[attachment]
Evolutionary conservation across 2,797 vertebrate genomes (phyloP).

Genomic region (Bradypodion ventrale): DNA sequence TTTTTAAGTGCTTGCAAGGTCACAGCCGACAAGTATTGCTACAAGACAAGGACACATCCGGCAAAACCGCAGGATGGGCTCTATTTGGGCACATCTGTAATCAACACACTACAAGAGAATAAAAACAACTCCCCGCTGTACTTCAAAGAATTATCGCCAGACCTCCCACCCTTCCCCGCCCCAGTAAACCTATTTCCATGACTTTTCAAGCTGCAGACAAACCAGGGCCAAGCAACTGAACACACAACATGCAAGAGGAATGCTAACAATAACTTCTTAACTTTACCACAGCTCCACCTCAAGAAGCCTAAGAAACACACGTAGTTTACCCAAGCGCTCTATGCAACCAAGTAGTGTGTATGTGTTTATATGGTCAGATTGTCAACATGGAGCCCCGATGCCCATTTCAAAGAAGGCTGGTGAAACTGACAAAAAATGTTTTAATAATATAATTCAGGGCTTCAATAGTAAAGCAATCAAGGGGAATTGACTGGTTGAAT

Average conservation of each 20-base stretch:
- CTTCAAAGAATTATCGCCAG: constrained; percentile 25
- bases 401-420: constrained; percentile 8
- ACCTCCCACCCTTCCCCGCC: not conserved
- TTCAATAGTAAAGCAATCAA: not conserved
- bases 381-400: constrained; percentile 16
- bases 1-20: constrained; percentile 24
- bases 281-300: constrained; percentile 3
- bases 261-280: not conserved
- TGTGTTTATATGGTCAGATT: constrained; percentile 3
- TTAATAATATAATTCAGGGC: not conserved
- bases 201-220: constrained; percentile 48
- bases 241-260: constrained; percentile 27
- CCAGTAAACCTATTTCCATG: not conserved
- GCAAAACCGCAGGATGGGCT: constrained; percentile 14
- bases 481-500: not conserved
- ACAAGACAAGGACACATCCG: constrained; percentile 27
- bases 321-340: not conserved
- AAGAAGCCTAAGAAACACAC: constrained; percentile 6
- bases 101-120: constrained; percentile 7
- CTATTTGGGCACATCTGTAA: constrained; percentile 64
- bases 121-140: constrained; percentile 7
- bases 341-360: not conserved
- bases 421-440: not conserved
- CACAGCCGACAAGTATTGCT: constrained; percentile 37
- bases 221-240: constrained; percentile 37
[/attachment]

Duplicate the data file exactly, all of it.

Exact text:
Evolutionary conservation across 2,797 vertebrate genomes (phyloP).

Genomic region (Bradypodion ventrale): DNA sequence TTTTTAAGTGCTTGCAAGGTCACAGCCGACAAGTATTGCTACAAGACAAGGACACATCCGGCAAAACCGCAGGATGGGCTCTATTTGGGCACATCTGTAATCAACACACTACAAGAGAATAAAAACAACTCCCCGCTGTACTTCAAAGAATTATCGCCAGACCTCCCACCCTTCCCCGCCCCAGTAAACCTATTTCCATGACTTTTCAAGCTGCAGACAAACCAGGGCCAAGCAACTGAACACACAACATGCAAGAGGAATGCTAACAATAACTTCTTAACTTTACCACAGCTCCACCTCAAGAAGCCTAAGAAACACACGTAGTTTACCCAAGCGCTCTATGCAACCAAGTAGTGTGTATGTGTTTATATGGTCAGATTGTCAACATGGAGCCCCGATGCCCATTTCAAAGAAGGCTGGTGAAACTGACAAAAAATGTTTTAATAATATAATTCAGGGCTTCAATAGTAAAGCAATCAAGGGGAATTGACTGGTTGAAT

Average conservation of each 20-base stretch:
- CTTCAAAGAATTATCGCCAG: constrained; percentile 25
- bases 401-420: constrained; percentile 8
- ACCTCCCACCCTTCCCCGCC: not conserved
- TTCAATAGTAAAGCAATCAA: not conserved
- bases 381-400: constrained; percentile 16
- bases 1-20: constrained; percentile 24
- bases 281-300: constrained; percentile 3
- bases 261-280: not conserved
- TGTGTTTATATGGTCAGATT: constrained; percentile 3
- TTAATAATATAATTCAGGGC: not conserved
- bases 201-220: constrained; percentile 48
- bases 241-260: constrained; percentile 27
- CCAGTAAACCTATTTCCATG: not conserved
- GCAAAACCGCAGGATGGGCT: constrained; percentile 14
- bases 481-500: not conserved
- ACAAGACAAGGACACATCCG: constrained; percentile 27
- bases 321-340: not conserved
- AAGAAGCCTAAGAAACACAC: constrained; percentile 6
- bases 101-120: constrained; percentile 7
- CTATTTGGGCACATCTGTAA: constrained; percentile 64
- bases 121-140: constrained; percentile 7
- bases 341-360: not conserved
- bases 421-440: not conserved
- CACAGCCGACAAGTATTGCT: constrained; percentile 37
- bases 221-240: constrained; percentile 37